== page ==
I was one of about 500 boys in that secondary school, and that was just one of the boys schools in the town I grew up in. That system of segregation in the decades before and for some time after, must have churned out literally tens of thousands of ill-prepared and naive young men into the world from that one town alone! The multiplication factor on that across all of Ireland is a scary prospect. I am of course telling this part of the story through my own lived experience of being a heterosexual man, and appreciate that this is only one strand of experience and relationship in a globally inclusive world. I would say that it affected every part of my ability to be confident and relaxed in relationship to any woman at that time whether that was just friendship or something more.

Thankfully many things have changed since then, that secondary school is now co-ed and has been for about 20 years now. Relationships, diversity and inclusion are much greater parts of our education systems and curriculum. There are powerful female leader role models across all parts of life, and a greater celebration of their achievements and there is still a VERY long way to go. My greatest learnings and discoveries of womanhood have been revealed to me in what has been an amazing 30 years of marriage to my stunningly brilliant wife and in my 23 years of being a proud and awe-filled Dad to my daughter. I am also grateful for all I have learned from the fantastic women who I studied alongside to become a counsellor. I was one of 8 men with 28 women (including 3 tutors) in the years that I studied for my PG Diploma in counselling and I felt included, equal and held by them. About 70% of my clients have been women and I have learned from every one of those, and especially touched where they have placed their faith in me as a man, when it has often been a man who has been the centre of their hurt, abuse or neglect. So today, I feel very grateful for all that I have received from the women in my life.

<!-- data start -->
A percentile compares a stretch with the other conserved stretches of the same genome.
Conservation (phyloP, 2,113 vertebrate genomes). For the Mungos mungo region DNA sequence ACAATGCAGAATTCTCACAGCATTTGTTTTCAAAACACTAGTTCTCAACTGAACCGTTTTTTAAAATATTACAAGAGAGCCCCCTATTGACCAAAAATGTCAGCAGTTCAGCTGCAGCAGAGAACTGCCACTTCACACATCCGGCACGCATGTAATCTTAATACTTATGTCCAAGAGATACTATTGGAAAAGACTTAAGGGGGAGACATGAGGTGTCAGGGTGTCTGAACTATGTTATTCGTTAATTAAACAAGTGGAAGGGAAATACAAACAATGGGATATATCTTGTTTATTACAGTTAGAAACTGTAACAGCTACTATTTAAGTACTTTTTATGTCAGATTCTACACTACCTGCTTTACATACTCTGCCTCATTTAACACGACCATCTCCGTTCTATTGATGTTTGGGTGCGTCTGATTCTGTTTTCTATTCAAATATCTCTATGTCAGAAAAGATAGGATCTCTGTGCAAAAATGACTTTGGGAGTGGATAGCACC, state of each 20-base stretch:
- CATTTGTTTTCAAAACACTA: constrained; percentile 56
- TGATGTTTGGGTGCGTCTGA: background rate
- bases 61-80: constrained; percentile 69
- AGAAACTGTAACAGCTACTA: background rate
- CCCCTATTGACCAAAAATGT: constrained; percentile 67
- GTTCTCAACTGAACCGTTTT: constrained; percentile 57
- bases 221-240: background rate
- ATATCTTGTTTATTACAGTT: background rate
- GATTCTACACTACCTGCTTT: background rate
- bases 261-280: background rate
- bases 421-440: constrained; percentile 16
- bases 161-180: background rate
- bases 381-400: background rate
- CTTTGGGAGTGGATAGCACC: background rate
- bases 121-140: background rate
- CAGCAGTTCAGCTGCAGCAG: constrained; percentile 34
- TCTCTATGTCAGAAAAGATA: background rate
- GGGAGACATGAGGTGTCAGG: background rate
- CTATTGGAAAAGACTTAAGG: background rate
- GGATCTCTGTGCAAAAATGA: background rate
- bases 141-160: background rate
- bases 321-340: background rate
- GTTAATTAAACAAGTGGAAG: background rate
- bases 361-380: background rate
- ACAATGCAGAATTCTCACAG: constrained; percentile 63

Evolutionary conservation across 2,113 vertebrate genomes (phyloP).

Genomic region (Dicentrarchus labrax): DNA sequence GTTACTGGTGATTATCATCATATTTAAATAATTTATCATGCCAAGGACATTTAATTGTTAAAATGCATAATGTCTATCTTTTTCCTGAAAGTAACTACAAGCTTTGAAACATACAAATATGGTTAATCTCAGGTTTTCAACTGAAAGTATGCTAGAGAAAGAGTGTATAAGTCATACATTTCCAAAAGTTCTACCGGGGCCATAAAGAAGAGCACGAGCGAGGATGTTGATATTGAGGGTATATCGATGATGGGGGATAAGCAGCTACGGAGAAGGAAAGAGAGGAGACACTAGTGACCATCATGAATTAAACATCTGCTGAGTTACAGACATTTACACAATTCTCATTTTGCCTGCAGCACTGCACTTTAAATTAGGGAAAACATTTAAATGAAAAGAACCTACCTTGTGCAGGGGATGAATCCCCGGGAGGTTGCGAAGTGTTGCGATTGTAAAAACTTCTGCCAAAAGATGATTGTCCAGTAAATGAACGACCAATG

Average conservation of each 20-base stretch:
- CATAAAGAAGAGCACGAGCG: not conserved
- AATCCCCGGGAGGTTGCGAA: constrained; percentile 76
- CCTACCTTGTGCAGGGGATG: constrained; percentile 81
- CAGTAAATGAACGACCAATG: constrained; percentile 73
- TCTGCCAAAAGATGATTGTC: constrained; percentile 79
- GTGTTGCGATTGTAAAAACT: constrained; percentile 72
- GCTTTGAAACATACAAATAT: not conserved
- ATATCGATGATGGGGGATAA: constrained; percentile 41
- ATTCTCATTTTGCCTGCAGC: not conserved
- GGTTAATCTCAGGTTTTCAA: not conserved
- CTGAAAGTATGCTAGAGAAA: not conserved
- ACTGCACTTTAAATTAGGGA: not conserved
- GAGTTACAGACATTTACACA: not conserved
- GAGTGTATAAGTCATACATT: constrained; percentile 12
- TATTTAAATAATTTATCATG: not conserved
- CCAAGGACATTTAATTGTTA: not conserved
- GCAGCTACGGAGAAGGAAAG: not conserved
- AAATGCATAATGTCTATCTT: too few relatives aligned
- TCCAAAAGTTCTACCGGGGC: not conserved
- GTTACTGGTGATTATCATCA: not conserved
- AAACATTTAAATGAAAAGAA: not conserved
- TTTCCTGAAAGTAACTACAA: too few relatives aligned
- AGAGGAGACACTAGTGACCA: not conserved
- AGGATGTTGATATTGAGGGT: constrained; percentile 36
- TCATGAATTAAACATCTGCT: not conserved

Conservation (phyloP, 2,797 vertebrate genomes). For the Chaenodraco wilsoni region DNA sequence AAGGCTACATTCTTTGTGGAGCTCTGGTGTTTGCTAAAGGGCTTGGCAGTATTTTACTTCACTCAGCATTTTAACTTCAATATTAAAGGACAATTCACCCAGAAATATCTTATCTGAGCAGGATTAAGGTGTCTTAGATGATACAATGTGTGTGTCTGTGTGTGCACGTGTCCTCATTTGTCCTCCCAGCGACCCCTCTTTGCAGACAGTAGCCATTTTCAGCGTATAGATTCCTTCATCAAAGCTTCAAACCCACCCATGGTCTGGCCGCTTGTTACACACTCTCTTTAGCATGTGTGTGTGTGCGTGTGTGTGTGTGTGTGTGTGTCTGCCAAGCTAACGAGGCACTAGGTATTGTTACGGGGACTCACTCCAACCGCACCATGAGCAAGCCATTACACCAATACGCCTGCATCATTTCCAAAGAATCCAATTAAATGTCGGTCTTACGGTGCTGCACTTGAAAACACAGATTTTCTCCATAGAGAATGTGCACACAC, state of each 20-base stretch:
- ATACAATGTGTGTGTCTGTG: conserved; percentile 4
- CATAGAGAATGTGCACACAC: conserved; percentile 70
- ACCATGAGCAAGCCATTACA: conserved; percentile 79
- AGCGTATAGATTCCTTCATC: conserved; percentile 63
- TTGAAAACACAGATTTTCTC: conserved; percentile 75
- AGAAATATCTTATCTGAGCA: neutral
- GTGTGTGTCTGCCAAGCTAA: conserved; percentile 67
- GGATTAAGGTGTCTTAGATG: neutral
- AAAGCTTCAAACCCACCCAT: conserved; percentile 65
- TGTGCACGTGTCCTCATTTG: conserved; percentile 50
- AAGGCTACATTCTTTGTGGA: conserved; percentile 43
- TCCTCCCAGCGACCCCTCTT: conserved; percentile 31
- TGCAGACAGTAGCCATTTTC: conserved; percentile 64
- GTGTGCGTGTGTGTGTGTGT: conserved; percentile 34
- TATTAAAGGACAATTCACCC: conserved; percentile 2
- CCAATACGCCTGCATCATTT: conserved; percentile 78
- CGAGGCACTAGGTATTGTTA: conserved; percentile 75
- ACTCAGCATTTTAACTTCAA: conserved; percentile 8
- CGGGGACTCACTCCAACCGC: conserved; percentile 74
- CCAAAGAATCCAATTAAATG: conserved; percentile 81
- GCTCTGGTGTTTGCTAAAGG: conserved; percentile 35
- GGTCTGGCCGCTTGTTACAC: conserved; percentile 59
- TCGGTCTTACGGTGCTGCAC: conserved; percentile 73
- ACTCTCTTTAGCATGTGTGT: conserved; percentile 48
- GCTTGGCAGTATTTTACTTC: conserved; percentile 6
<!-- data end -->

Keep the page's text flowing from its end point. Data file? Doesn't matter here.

The International Women's Day key theme in 2021 is #choosetochallenge to challenge inequality, call out bias, question stereotypes, and help forge an inclusive world. In that respect I can say that I have come a long way since I was that young boy and I'm sure I have lots more to challenge myself on, and to learn, as it's a dynamic ever changing world and every new voice in it needs to be heard, nurtured and equal.

For now though I'll finish with a mis-quote from the great movie Notting Hill...

"I'm still just a boy, standing in front of 3.9 billion girls saying I think you are absolutely amazing!!"

Happy International Women's Day.